Tall, skinny glass structures were a goal of modernist architecture since Mies Van Der Rohe proposed a glass skyscraper for Berlin. Such buildings as Gordon Bunshaft’s Lever House, Mies’ Seagram Building in New York City, and Frank Lloyd Wright’s Johnson Wax Headquarters attempted this goal, but many of these designs retained structural artifacts that prevented a consistent, monolithic look.
In 1972, Cobb’s design of the 200 Clarendon Tower took the glass monolith skyscraper concept to new heights. The tower is an achievement in minimalist, modernistskyscraper design.
Minimalism was the design principle behind the tower. The largest possible panes of glass were used. There are no spandrel panels, and the mullions are minimal. Cobb added a geometric modernist twist by using a parallelogram shape for the tower floor plan. From the most common views, this design makes the corners of the tower appear very sharp. The highly reflective window glass is tinted slightly blue, which results in the tower having only a slight contrast with the sky on a clear day. As a final modernist touch, the short sides of the parallelogram are marked with a deep vertical notch, breaking up the tower’s mass and emphasizing its verticality. In late evening, the vertical notch to the northwest catches the last light of the sky, while the larger portions of glass reflect the darkening sky.
A major concern of the architects while designing the tower was its proximity to Boston’s Trinity Church, a prominent National Historic Landmark. Their concern led them to redesign the tower’s plans, as there was a public outcry when it was revealed that the Hancock Tower would cast its shadow on the church.
The fort was decommissioned after WW2 and the property was sold to the town and to private owners beginning in about 1947. The fire control tower indicated on the map was used as part of the Army/Lincoln Labs Nike program-related radar research and development during the late 1940s and early 1950s and at one point had a large radar antenna on its roof. A Nike target tracking radar was also erected on Bayley’s Hill (the eastern edge of the fort) during the 1950s.
The first church, called the Nahant Church, was built in 1832 as a “Summer Church” for those from Boston who spent their summers in Nahant. Services were held from the first Sunday in July through Labor Day. Minister from the Boston area came to preach, including Rev. Phillips Brooks, rector of Trinity Church in Boston and author of a favorite Christmas Carol, “O Little Town of Bethlehem.”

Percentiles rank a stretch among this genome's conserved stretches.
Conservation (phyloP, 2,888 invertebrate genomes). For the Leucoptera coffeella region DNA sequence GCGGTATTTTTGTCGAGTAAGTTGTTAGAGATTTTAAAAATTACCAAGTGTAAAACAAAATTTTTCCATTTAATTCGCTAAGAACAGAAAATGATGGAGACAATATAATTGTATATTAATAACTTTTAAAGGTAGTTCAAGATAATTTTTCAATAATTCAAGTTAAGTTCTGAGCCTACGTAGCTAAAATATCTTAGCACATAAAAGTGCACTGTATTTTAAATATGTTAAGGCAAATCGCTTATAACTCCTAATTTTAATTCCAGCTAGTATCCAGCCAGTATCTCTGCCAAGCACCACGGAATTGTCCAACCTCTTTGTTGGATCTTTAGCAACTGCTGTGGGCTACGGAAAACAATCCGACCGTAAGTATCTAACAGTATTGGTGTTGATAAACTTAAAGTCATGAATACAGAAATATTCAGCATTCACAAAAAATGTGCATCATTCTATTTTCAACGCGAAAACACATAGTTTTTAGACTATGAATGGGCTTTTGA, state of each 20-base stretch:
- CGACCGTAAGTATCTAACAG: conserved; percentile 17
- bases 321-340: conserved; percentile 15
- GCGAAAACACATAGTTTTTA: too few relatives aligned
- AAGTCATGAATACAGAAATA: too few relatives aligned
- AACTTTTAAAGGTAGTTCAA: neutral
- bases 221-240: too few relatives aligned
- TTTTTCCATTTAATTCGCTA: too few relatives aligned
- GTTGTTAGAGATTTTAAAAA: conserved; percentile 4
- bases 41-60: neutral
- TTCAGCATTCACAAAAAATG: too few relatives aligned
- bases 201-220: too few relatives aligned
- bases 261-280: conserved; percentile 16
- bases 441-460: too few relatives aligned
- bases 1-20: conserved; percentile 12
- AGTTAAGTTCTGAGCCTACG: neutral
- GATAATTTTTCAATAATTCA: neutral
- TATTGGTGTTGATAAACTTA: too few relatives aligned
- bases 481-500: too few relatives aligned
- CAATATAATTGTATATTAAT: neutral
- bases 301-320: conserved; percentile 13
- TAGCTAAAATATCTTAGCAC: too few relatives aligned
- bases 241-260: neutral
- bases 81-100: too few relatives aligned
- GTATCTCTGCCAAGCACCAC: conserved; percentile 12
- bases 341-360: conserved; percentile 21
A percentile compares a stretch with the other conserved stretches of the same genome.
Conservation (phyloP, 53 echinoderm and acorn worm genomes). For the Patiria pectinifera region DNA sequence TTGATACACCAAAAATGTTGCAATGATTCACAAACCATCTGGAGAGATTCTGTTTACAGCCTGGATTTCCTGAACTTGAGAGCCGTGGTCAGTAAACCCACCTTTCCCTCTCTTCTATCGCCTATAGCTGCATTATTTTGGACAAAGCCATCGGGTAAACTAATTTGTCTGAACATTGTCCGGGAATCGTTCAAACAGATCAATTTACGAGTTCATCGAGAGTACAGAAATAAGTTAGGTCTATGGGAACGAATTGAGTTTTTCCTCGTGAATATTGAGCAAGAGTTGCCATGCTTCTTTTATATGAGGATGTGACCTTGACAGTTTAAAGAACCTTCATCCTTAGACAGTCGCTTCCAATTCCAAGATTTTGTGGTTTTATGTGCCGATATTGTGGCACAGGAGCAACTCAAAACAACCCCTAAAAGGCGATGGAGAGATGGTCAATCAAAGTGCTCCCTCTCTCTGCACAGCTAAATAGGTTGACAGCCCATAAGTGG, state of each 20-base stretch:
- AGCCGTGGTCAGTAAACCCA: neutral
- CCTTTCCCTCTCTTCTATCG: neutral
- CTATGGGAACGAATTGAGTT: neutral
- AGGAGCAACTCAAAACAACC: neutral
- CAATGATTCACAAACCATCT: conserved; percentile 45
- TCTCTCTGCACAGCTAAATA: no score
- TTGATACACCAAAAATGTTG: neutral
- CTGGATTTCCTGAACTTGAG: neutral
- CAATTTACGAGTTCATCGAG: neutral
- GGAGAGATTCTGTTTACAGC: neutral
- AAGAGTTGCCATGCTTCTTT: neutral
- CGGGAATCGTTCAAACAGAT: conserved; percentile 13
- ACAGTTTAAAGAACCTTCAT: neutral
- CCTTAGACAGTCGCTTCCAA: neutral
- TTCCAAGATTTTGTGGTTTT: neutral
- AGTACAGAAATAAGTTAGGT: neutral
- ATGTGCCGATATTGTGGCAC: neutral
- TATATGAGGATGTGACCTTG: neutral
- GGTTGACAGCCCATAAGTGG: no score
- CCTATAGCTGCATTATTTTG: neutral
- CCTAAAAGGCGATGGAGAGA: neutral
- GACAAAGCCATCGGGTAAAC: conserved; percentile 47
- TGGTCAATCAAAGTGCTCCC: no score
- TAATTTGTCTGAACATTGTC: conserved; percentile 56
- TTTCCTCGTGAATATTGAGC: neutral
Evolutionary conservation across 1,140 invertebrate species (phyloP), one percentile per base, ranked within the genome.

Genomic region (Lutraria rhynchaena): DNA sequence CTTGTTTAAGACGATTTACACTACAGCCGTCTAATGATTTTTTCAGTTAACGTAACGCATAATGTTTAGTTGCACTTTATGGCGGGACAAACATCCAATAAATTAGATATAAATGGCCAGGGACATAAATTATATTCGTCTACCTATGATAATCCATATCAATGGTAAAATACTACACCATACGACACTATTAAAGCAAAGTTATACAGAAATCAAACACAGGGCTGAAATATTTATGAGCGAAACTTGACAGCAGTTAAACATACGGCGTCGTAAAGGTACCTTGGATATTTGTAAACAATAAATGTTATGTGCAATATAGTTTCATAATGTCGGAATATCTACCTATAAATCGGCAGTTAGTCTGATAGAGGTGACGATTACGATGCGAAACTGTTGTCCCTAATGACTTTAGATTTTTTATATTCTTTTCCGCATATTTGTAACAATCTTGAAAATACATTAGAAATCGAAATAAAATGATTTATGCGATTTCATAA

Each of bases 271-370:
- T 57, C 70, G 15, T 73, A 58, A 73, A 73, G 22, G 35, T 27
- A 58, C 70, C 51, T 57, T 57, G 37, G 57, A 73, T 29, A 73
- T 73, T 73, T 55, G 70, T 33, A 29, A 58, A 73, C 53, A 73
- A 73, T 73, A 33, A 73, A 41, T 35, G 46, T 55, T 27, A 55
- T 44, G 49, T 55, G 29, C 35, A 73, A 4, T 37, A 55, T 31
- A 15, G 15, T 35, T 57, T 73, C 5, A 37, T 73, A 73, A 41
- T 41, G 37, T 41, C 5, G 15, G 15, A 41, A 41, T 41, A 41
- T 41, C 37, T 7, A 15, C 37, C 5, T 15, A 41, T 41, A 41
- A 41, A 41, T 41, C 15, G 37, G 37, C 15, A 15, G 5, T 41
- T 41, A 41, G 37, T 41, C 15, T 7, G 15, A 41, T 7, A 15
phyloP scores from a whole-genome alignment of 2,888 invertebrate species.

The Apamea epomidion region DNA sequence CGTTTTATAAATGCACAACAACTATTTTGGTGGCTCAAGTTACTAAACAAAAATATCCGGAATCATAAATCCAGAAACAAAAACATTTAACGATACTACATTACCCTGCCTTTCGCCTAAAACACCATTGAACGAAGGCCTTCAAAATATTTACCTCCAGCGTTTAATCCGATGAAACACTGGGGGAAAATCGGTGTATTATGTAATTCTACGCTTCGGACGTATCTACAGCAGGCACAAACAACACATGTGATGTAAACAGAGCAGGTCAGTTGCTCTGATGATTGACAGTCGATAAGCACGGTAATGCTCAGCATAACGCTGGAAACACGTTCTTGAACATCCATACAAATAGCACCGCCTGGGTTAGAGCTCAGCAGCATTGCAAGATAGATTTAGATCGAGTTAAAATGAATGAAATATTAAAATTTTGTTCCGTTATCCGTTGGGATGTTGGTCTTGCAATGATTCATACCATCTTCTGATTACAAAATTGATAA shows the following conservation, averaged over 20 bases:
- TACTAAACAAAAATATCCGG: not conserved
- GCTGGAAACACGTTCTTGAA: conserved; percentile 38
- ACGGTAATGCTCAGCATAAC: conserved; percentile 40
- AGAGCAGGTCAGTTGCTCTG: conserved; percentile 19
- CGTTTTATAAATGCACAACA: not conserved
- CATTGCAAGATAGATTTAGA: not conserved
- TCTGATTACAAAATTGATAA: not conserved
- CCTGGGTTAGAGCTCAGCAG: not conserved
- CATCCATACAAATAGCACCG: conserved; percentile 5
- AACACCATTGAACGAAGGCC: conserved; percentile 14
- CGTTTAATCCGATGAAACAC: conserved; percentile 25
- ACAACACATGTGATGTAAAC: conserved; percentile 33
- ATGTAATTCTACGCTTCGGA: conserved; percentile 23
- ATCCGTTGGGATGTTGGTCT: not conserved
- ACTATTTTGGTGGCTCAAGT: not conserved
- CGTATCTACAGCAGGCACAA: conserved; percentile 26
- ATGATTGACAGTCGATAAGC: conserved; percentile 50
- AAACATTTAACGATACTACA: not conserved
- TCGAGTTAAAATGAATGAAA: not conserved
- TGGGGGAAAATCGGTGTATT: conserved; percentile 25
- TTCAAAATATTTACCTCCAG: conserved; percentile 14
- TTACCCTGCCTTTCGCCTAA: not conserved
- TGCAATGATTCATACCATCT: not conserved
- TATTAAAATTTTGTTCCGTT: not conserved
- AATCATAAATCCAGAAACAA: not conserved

The Nahant Church was badly damaged in a storm in the 1850s and was replaced in 1868 by the granite and wood main sanctuary that is in use today. Worship services were held in the newly built Village Church during construction.
In 1851, the year-round Protestant families built the Village Church under the name of the Independent Methodist Society; and in 1905 it became a Congregational Church affiliated with the Essex South Association of the Massachusetts Congregational Conference.
The Nahant Church and the Village Church merged in 1959 as The Nahant Village Church. and in the same year the church affiliated with the United Church of Christ.
The “new” church continued to use both buildings until the mid 1960s when the old Nahant Church building was renovated and enlarged to include new Christian Education rooms, a fellowship hall (Swansburg Hall, named after beloved pastor Rev. Ed. Swansburg), a kitchen, pastor’s study and a chapel that includes much of the furniture and the stained glass memorial windows from the old Village Church building. As Stanley Paterson put it in his book “Nahant On The Rocks,” “This was a suitable grafting of a Nahant limb onto a Boston tree.”
Today, the Nahant Village Church is an Open and Affirming congregation, and continues to be a vital congregation open to people of all faith backgrounds, offering worship, Christian Education for all ages, vocal and bell choirs, and mission and outreach programs to the community and the world.